According to the AFP Blog post, Joe did not have prior knowledge that all the photographers at the Photo Summit were allowed to set up their own photo studios. He thought that it was more an event photography-type job, and therefore only brought along “two cameras and three lenses (17-35mm, 70-200mm and 300mm), plus one flash and a 12-inch laptop.” What he saw when he arrived was not what he expected at all:
To his horror, he saw upon arriving that his colleagues from other news agencies and media organizations had set up studio booths with professional lights, backdrops and prop assistants. “It was very embarrassing to find out that I wouldn’t be able to take advantage of a studio,” Joe told us by email.
A press officer from the U.S. Olympic Committee took pity on Joe, and helped him convince another photographer to share booth space. “He of course had the priority, but he was really very kind, and let me take pictures. We slowly learned how to coexist and work side-by-side,” Joe recalled.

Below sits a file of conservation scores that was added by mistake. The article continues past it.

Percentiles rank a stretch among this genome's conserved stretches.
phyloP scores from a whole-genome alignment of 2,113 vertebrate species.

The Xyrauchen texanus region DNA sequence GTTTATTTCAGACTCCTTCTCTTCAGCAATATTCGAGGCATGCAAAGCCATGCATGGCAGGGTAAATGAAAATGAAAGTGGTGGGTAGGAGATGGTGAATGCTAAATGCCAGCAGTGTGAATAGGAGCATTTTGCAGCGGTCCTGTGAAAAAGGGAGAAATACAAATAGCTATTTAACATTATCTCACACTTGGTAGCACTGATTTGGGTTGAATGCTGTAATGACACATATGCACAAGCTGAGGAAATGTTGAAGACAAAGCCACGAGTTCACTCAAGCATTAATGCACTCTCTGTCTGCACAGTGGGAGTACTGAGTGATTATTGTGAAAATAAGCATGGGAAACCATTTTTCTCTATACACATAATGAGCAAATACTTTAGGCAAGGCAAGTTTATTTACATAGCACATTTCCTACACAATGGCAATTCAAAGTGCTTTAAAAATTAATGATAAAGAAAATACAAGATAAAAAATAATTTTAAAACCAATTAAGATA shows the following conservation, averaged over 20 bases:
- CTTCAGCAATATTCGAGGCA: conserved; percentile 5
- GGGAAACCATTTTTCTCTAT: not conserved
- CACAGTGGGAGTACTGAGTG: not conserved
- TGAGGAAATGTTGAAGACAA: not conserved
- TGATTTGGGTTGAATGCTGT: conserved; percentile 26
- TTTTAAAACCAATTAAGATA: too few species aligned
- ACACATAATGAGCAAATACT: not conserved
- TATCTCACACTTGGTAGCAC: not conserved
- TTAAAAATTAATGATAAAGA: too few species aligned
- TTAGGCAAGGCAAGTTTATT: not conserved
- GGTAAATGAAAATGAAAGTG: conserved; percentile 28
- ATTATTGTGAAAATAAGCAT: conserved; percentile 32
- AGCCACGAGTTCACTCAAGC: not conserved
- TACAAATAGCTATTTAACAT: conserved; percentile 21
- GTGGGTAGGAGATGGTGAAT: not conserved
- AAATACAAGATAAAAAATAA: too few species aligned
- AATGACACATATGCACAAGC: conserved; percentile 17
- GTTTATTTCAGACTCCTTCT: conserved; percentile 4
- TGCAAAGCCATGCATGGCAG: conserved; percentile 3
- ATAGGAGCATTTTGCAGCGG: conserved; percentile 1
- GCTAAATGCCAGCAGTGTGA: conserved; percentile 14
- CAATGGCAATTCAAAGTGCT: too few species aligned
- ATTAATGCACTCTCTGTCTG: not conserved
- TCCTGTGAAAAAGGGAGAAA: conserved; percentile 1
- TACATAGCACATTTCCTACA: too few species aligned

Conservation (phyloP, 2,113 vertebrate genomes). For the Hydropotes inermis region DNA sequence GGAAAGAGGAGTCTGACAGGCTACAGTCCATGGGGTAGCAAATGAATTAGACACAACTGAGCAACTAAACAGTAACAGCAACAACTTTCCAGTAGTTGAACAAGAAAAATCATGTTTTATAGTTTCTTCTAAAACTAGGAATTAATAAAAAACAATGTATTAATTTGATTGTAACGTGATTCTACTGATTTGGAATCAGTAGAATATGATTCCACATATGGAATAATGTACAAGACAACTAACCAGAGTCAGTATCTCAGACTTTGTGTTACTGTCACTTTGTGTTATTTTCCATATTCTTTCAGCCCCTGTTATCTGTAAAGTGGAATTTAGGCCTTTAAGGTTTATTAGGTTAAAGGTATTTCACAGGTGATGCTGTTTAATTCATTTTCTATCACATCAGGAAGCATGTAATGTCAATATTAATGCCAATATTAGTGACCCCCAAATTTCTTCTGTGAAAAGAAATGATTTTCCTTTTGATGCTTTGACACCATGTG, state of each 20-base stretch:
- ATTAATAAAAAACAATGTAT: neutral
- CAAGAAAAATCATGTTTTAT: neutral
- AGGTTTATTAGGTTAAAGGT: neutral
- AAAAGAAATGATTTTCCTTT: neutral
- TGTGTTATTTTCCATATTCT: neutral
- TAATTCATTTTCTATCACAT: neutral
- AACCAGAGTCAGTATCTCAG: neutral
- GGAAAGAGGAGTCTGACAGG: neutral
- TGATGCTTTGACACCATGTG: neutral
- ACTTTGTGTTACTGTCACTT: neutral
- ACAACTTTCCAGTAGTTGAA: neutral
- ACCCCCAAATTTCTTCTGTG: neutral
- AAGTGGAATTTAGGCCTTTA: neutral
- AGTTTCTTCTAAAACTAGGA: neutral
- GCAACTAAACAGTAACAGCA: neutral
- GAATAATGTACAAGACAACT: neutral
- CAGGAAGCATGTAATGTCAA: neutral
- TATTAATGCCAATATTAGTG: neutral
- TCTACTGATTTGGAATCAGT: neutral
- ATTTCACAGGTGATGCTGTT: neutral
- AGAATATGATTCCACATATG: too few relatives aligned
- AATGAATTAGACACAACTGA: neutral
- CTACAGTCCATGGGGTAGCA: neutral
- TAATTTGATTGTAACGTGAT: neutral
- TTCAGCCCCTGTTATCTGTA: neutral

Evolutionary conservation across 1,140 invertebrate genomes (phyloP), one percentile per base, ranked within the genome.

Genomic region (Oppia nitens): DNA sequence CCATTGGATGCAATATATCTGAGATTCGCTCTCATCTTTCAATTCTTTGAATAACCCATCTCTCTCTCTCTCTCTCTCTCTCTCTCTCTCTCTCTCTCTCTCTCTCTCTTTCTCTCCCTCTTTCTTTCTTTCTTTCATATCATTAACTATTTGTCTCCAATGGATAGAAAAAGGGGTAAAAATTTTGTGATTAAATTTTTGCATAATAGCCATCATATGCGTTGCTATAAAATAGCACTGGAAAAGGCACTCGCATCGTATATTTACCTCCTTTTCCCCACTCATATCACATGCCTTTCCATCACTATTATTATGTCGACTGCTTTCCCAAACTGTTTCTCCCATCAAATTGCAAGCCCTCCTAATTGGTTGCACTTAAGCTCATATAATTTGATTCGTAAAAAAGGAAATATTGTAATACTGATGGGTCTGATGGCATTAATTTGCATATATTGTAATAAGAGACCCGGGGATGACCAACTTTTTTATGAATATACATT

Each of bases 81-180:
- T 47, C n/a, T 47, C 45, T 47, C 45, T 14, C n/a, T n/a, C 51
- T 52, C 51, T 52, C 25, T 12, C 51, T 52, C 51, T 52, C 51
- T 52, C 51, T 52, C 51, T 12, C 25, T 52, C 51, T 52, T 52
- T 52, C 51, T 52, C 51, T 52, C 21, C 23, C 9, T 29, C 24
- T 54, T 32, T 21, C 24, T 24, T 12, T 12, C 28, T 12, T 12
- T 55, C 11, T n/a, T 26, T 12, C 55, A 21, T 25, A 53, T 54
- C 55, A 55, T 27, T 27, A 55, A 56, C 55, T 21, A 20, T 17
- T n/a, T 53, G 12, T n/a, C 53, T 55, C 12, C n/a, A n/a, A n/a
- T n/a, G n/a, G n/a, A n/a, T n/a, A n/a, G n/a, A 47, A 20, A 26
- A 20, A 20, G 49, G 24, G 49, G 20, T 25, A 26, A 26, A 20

Although it didn’t explain why CBS chose to release these specific photos, at least we now know that Joe faced a nightmare scenario of not getting all the critical facts for a shoot and ending up having the wrong gear for the job.
His intention was not to cast a bad light on the Olympians.
Be sure to read the rest of the story at AFP Blog.
So readers, what are your opinions? Have you ever had to go through a nightmare scenarios like Joe and how did you handle it?